Thursday

21st Mar 2019

Opinion

Facing the EU's migrant crisis

  • "There should be an index ranking member states according to their ability to absorb migrants" (Photo: noborder network)

Almost every day, new reports emerge detailing the skyrocketing numbers of migrants attempting to cross the Mediterranean into Europe. In the first three months of 2015, more than 31,500 people have made the crossing to Italy and Greece alone, with a death toll of over 1800.

Despite appeals from leaders worldwide for a solution to this humanitarian crisis, the European Union’s response has so far been woefully inadequate. While most EU member states have agreed that something needs to be done, when required to submit their own resources to help, those same states protest on the grounds that their particular migrant “burden” is already too large.

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  • EU leaders will meet Thursday (23 April) for an extraordinary summit to discuss the migration crisis in the Mediterranean. (Photo: The Council of the European Union)

It is time for the European Union to take on the responsibility for solving the migration challenges it faces. Member states never want to concede additional powers to the EU, but in this case individual states have interests that are too diverse, too contradictory, and too tied up in domestic politics to address the problem effectively at the national level.

The EU already has a framework in place for processing asylum-seeking migrants, but it is ill-equipped to handle an influx of migrants like the one currently experienced by the member states bordering the Mediterranean. The Dublin Regulation stipulates that responsibility for incoming EU asylum-seekers be placed in the hands of the first “safe” country in which the migrant sets foot.

Unsurprisingly, this framework places a severe load on the countries at Europe’s southern border, as they are in the unfortunate geographic position of being the first country of arrival for the vast majority of incoming migrants.

If the Dublin Regulation holds, then most of landlocked Europe - the member states that are often much better-equipped to deal with an influx of migrants than Italy, Greece, and Spain- are completely off the hook for dealing with a problem with implications not limited to those states.

The EU desperately needs a new, comprehensive strategy for managing its migrant flows. First, instead of requiring the countries of first entry to bear full responsibility for incoming migrants, the EU should operate processing and reception centres in each EU member state along the bloc’s external borders.

Once a migrant reaches an EU territory, regardless of which member state that is, the EU should take over the handling of processing and registration to ensure that migrants are treated humanely and given equal consideration.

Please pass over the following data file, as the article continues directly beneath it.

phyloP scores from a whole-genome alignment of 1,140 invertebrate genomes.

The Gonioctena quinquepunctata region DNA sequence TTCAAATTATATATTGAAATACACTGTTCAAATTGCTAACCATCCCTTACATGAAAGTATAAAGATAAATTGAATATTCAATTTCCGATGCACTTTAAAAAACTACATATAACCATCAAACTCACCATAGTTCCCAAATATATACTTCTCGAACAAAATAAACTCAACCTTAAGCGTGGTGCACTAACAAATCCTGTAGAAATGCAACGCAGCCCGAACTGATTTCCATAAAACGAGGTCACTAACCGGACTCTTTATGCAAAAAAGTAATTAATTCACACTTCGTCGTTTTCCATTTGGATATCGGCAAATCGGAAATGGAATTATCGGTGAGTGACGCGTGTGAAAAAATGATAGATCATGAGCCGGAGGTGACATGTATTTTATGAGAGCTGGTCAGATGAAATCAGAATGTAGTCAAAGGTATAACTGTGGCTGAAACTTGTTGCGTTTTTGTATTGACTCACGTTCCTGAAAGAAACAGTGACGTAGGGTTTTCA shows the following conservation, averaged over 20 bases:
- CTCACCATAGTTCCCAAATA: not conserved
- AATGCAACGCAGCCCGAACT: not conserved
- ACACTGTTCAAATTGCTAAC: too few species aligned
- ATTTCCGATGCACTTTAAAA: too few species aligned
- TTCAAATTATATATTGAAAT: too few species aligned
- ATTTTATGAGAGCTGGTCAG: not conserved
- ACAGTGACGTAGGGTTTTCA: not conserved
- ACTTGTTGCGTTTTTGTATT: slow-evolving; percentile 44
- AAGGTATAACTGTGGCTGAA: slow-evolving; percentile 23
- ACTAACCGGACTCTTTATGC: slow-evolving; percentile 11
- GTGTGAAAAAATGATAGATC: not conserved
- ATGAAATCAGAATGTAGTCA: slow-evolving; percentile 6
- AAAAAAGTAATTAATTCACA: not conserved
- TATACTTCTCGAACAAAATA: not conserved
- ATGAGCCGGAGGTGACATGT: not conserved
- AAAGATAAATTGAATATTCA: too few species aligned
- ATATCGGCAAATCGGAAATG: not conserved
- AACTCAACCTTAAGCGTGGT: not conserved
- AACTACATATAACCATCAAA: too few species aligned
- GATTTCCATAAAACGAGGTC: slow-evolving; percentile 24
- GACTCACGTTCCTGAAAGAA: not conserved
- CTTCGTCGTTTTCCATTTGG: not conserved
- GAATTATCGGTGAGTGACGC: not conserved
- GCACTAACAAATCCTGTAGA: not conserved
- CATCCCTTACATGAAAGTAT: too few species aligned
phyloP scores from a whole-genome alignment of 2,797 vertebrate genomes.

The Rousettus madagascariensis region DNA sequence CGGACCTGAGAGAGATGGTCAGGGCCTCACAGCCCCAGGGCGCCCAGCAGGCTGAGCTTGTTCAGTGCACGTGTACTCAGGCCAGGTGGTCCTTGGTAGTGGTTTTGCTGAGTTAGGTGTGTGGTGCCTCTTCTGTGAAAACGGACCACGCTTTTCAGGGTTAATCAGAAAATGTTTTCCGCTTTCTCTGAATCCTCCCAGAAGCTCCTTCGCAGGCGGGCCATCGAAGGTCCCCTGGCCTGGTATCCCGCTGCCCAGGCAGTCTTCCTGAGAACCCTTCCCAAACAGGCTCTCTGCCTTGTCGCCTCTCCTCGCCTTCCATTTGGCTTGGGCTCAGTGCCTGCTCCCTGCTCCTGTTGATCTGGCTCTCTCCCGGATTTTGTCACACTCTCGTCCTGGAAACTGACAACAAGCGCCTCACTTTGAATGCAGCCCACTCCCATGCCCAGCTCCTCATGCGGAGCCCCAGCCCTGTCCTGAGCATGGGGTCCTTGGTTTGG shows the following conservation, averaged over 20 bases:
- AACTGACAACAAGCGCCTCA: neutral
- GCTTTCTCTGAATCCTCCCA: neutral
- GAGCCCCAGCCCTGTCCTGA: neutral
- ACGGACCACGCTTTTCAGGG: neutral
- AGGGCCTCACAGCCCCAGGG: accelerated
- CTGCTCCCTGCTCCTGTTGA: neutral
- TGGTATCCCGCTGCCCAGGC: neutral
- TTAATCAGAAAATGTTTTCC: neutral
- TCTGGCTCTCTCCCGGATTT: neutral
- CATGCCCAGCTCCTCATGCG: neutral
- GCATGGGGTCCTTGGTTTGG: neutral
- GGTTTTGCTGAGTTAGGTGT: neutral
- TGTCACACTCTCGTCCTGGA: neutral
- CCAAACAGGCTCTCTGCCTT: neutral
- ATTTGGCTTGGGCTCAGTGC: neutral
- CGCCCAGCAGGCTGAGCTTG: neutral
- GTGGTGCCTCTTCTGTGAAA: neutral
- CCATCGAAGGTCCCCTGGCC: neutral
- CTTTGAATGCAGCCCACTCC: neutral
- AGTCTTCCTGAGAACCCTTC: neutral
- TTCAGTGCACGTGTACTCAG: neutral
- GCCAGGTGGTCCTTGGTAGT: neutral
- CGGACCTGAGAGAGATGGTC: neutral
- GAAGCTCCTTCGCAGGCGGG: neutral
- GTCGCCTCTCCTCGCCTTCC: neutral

An EU-wide effort of this sort would also prevent individual countries from failing to register or process migrants, as Italy and Greece have been accused of doing in the past to circumvent the Dublin Regulation that requires them to accommodate all of the migrants that are first registered on their shores.

An index to rank member states

In order to solve the biggest flaw in the current EU framework, any new system also needs to address the distribution of migrants as well as their processing. An index which ranks member states according to their ability to absorb migrants, and applies a quota based on this ranking, would be a significant step forward.

An index of this type would ultimately allocate a maximum number of migrants that a member state could be obligated to accept each year, and would take into account not only the population of the receiving country, but other factors that would play into the member states’ ability to absorb and support asylum-seekers.

One component that has not been considered in previous proposals to distribute migrants across the EU, but which should be included in any real efforts at resettlement, is unemployment rate.

Member states with high unemployment will not only be unable to support a large influx of asylum-seekers, but the corresponding likelihood of anti-migrant sentiment in the native-born population will be high, making integration difficult. On the other hand, member states with robust economies and large populations should be able to absorb proportionately higher numbers of migrants without concern.

If the EU took on the responsibility for establishing and maintaining a system like the one detailed here, no individual member state would have a basis for claiming that they take on a greater burden of migrants than any other.

The handling of the Dublin Regulation across EU member states, along with the growing crisis in the Mediterranean, has showcased in a painful fashion that there is no perfect system. Without a new strategy for managing European migration, there is no doubt that the current situation will only continue to worsen.

Any policy changes will invariably have critics and detractors, but the migration crisis in the Mediterranean is a golden opportunity for the EU to create a better system for managing its increasingly-diverse population, and to have a real, positive impact on human lives.

Sarah Bedenbaugh is assistant director of Transatlantic Relations at the Washington-based Atlantic Council

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